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Activist, Narmada Bachao Andolan
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Think Pieces

The GKC Think Pieces section is an interactive platform that brings together experts and authorities on various subjects to provoke thinking as well as discussion with personal opinion and analysis on contemporary issues related to governance.

 
07 March 2013

Balancing interests of local people and businesses

Medha Patkar

 

The Land Acquisition and Rehabilitation and Resettlement Bill, 2012, (LARR) has gone through various standing committees of Parliament. Terms like ‘industrial corridor’ have been included in the Bill under the definition of ‘infrastructure’. However, infrastructure has been excluded on several other issues. 

Of 16 Acts under which land is being acquired in the country, only three have been taken under the purview of the new bill. Hence, the new LARR bill comes into effect only if land is acquired under these three Acts.

For example, the Special Economic Zone (SEZ) Act does not allow for direct land acquisition. For SEZs, land is acquired under the Industries (Development And Regulation) Act, or National Highways Authority of India Act. These Acts are not included in the provisions of the new bill (LARR). If land for Delhi-Mumbai Industrial Corridor (DMIC) is acquired under the provisions of Land Acquisition Act, then the provision of new bill will not come into effect. So, we don’t know much about the impact of the new law.

Also, this isn’t a matter of resettlement. Discussion starts with development and its idea. People who depend on nature and natural resources work hard and are raising questions about this idea of development. They are raising these questions because it not only poses a threat to their work and livelihoods but it also affects their lifestyle. They are being converted into labourers although they own land. This is dismantling their lifestyle, which is full of naivety, self-respect and self-reliance. Their environment and natural resources are being exploited and taken away.

Common men and women think that these resources are of importance for them, but it seems that these are being taken away by elite class. No one is against infrastructure development but land grab to provide benefits to national and multinationals by selling land on minimum prices is a big issue. This needs to be questioned.

So, the question that arises is, what should be done to ensure that positives outweigh negatives. Firstly, such schemes should be made public because these are neither discussed in Parliament nor in the Vidhan Sabhas. It is important that the information must be passed on to Gram Panchayats and Gram Sabhas, and also to those urban areas that are coming under its ambit.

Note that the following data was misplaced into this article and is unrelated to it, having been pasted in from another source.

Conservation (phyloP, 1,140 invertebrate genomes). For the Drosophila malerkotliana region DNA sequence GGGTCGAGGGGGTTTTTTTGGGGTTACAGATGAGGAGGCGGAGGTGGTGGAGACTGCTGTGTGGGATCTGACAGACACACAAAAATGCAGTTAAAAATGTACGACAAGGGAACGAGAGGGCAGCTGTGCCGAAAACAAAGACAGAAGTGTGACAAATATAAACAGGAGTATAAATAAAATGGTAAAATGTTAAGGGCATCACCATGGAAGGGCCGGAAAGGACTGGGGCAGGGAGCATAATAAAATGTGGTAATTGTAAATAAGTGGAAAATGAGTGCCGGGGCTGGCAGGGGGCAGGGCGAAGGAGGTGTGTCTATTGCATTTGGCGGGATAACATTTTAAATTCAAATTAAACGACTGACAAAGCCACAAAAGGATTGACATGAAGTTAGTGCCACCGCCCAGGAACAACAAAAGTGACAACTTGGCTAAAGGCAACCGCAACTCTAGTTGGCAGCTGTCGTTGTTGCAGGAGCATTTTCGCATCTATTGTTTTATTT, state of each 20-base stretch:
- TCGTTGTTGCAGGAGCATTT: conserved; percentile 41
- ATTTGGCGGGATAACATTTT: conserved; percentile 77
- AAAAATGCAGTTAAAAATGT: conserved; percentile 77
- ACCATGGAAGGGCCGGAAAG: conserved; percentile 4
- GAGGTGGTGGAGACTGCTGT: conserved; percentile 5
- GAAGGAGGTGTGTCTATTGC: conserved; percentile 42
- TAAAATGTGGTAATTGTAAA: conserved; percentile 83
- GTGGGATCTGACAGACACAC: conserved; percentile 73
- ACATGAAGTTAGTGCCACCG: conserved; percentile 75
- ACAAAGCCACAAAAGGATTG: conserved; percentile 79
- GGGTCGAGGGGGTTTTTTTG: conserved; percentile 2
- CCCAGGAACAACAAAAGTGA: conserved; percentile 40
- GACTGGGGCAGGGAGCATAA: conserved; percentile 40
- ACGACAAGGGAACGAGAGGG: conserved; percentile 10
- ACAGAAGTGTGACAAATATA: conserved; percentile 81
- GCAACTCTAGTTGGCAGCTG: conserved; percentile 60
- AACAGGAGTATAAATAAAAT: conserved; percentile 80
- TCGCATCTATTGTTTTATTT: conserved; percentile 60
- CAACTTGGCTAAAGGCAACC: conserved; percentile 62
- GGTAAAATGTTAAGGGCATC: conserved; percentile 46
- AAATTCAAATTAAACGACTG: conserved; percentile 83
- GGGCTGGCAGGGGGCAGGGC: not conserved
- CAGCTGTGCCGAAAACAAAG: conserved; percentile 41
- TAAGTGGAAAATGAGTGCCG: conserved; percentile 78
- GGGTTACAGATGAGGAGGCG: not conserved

The information should not be restricted to displacement and rehabilitation. We must also include the economic front, whether they (the displaced families) would benefit or would incur loss; on what basis would employment be increased; what would be the impact on other employment opportunities; and how many families will have to face distress in sustaining their livelihood.

Secondly, it should also include impact assessment. For that we need to measure and count its impact on the environment as per the guidelines of the Environment Protection Act, 1986. So, where is the assessment, where is the report or where is the public debate on that issue?

In case a construction work is taking place within an area of 20,084 metres, then it is mandatory to discuss that matter with the people residing in that area so that the impact (of the construction) on water reservoirs and electricity could be easily measured as per the notification mentioned in the Environment Impact Assessment, 2006 under the Environment (Protection) Rules 1986. During construction, the water channels from nearby areas will be diverted, enormous amount of power would be consumed as the project would be given preference, and they (project officials) would also be given enormous rebate on taxes.

In the last six years, a rebate of Rs 30 lakh crore has been given to the companies whereas the subsidies given to the farmers are taken over in the name of World Trade Organisation (WTO) and this is why people should be made aware of all these facts. Even the public representatives are not taken into consideration, so, they should raise the questions in Parliament. Whether the plan of the project is prepared or not? If the project’s social, economic and environmental aspects are not debated and  it is not clarified that country's resources, techniques and industries generating employment opportunities have been given preference, we cannot say whether this project has been planned for urbanisation or not. So, we need to do an equity analysis on how this project would create differences between agricultural and industrial sectors or between rural and urban areas.

 

(Medha Patkar is the well-known Indian activist who played an active role in Narmada Bachao Andolan and ensured that the displaced people — farmers and tribal — got their rights including land in lieu of acquisition of their farmlands. She is known for violence-free agitations and leading the masses from the front.)